Sunday, June 24, 2018

Mario Vargas Llosa, Conversation in the Cathedral (1969)

So it takes place in Peru in the 1950s (where and when Vargas Llosa himself was growing up), under the military dictatorship of Manuel A. Odría (Christ, there have been so goddamn many dictators in this world it's impossible to keep track of them all). The protagonists are Santiago Zavala, a senator's son working as a mediocre journalist for a middling newspaper; and Ambrosio, his father's former chauffeur and, at various times, hired goon. They meet at random and go to have drinks ("The Cathedral" is the name of a restaurant/bar, though the connotations with actual cathedrals and confessions is clearly not coincidental). They talk about their lives, the lives of related characters, and the life of the country, if you like. theory; this whole conceit is a bit inconsistent. There are places where Santiago and Ambrosio's "present-day" conversation drops out, and there are plenty of parts about things that neither of them could possibly have been privy to. Also, you have to wonder just how damn long this "conversation" would have to have been, for a six-hundred-page novel. I suppose it raises similar questions that you get in Conrad novels: just how long is this story that Marlow is supposed to be telling, anyway? Well, that's not really important.

What is important is that this whole "telling stories about their past" business determines the structure of the book: you have as many as three or four narratives taking place in the same sections, switching back and forth between and sometimes within paragraphs. It can be a bit disorienting, but it's not that difficult when you get used to it. Actually, for reasons that elude me, that's only part of it; the book actually switches structures between the first and third parts and the second and fourth: in the former, it's as described; whereas in the latter it's somewhat more "normal:" chapters are split into segments of several pages-ish, and there's less jumping around (although still some) within a given segment.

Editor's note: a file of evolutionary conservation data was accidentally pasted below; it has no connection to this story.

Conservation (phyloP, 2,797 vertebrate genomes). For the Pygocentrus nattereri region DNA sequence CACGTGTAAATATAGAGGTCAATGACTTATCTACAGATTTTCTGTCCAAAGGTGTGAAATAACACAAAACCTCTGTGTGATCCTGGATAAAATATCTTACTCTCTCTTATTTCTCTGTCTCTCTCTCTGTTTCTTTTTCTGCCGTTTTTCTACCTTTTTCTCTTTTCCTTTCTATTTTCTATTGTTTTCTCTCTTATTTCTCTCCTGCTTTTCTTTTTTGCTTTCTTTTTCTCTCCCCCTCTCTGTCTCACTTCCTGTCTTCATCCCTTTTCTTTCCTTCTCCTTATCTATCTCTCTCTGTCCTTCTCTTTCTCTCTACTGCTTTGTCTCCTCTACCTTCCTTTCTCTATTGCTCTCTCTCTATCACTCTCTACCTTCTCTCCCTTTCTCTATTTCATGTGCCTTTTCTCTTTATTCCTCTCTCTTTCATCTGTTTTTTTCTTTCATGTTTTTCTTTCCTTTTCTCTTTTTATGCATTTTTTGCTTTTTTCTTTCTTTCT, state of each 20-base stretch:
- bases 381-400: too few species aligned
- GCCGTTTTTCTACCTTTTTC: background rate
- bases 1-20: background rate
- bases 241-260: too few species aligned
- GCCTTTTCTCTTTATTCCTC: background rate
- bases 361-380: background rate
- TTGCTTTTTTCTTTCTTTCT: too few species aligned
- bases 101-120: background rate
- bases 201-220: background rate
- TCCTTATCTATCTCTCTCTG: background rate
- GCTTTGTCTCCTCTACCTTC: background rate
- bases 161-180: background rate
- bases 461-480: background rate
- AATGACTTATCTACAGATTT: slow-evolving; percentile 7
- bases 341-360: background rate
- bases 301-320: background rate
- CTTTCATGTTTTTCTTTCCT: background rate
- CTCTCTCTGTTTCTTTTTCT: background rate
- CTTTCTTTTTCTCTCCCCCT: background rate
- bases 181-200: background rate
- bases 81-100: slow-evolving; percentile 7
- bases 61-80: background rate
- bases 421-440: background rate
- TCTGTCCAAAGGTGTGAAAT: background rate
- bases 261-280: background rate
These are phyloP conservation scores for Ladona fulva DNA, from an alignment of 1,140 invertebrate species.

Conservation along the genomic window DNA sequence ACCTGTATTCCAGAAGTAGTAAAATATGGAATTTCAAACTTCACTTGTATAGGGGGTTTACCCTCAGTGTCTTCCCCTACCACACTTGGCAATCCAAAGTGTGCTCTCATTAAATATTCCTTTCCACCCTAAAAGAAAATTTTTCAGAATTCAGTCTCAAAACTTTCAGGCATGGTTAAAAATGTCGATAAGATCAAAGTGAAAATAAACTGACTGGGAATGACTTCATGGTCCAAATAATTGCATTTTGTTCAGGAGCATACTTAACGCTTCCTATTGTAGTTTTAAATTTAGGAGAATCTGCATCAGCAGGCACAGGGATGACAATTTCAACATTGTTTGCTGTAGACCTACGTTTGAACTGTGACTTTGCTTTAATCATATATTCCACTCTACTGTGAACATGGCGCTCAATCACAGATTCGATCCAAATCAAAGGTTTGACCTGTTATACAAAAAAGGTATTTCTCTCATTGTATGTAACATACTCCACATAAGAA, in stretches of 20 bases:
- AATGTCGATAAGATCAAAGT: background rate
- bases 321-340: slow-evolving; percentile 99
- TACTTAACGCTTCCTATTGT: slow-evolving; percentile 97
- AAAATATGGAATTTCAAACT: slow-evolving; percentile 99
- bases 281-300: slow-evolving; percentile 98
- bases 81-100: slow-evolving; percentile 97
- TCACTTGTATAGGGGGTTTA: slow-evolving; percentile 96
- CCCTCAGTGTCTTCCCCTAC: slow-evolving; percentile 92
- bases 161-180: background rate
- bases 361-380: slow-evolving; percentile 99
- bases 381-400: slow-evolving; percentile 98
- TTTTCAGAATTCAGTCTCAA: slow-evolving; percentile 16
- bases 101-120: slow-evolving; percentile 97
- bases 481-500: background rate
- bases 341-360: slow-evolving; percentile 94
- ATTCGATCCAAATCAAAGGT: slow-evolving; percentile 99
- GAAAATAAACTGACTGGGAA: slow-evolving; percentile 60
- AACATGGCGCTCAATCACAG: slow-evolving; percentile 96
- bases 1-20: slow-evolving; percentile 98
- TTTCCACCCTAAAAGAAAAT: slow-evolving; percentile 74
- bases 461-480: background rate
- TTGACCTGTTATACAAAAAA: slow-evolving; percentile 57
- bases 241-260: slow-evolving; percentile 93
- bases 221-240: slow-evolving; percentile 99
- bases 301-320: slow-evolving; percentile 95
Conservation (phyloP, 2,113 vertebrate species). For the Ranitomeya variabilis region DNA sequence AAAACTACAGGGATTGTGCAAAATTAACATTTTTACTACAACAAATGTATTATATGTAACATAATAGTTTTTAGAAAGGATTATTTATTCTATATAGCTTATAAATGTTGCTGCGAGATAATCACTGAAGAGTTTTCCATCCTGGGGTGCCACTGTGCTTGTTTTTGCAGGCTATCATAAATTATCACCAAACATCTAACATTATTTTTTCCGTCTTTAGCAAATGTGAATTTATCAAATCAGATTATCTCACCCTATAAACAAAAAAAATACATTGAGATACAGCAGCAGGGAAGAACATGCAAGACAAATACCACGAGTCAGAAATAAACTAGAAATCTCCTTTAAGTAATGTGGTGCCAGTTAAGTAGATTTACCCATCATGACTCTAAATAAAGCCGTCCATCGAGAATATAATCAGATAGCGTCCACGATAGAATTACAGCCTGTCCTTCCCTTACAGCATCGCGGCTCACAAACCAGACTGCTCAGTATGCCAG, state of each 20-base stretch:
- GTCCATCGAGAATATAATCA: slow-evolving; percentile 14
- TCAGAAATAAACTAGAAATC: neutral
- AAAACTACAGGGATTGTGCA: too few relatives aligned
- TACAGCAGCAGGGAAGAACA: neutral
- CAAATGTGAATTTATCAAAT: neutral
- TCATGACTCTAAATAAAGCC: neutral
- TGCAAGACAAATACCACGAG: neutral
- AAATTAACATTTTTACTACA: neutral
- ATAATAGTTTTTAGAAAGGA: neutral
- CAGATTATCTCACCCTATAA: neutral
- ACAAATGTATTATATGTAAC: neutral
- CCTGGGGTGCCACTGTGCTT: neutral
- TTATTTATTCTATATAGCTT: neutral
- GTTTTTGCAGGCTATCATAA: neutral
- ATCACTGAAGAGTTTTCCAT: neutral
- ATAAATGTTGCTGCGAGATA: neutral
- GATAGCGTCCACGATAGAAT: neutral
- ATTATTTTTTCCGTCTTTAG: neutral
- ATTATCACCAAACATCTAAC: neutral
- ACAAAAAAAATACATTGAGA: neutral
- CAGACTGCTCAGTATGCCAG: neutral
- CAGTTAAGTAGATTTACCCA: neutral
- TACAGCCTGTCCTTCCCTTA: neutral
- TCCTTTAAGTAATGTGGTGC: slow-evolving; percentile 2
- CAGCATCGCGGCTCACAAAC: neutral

So that's that. Santiago flirts with communism in his youth before settling into a lower-class, more or less dissolute existence. Ambrosio is part of various efforts to suppress dissidents, and also commits various crimes, though things are pretty ambiguous. His wife, Amalia, also plays a large role. Then there are the government officials: Santiago's father and others, but most notably Cayo Bermúdez, the minister of security. They plan out how to suppress and manage resistance to the government, and--cynically amusing, this--how to make themselves look legitimate by appearing to be in line with what "outside observers" (mainly the US) want to see in terms of democracy. The second half in particular is in large part concerned with Bermúdez's mistress, Hortensia, and her downfall and eventual murder. As you would guess, this all plays out in very non-linear format.

So it's a very ambitious book, and pretty darned compelling throughout most of it (though the political stuff can be a bit of a drag). I would definitely put it above The War of the End of the World. But boy, is it not a cheerful novel. Vargas Llosa wants to indict Peruvian society of the time, its corruption and the way it oppressed and destroyed people, and he does, to perhaps an almost infeasible extent. One ends up kind of annoyed with--about--Santiago, who, in spite of living a very financially precarious life with his wife, willfully refuses any of his inheritance, not for any ideological reasons that we ever see, but just...because Vargas Llosa wants to make a point, is my suspicion. When your characters act in perverse ways to demonstrate thematic things...not such a good idea, is my thinking. "I'll never understand you," his brother asks, near the very end. "What the devil do you want out of life? Why do you to everything you can to fuck yourself up all by yourself?" To which comes the singularly unsatisfying reply: "Because I'm a masochist."

Eh. It's pretty nihilistic in the end, and I'm not quite as edified as I might have hoped. I'll read more of Vargas Llosa, but I hope I can find something by him that's a little more balanced.


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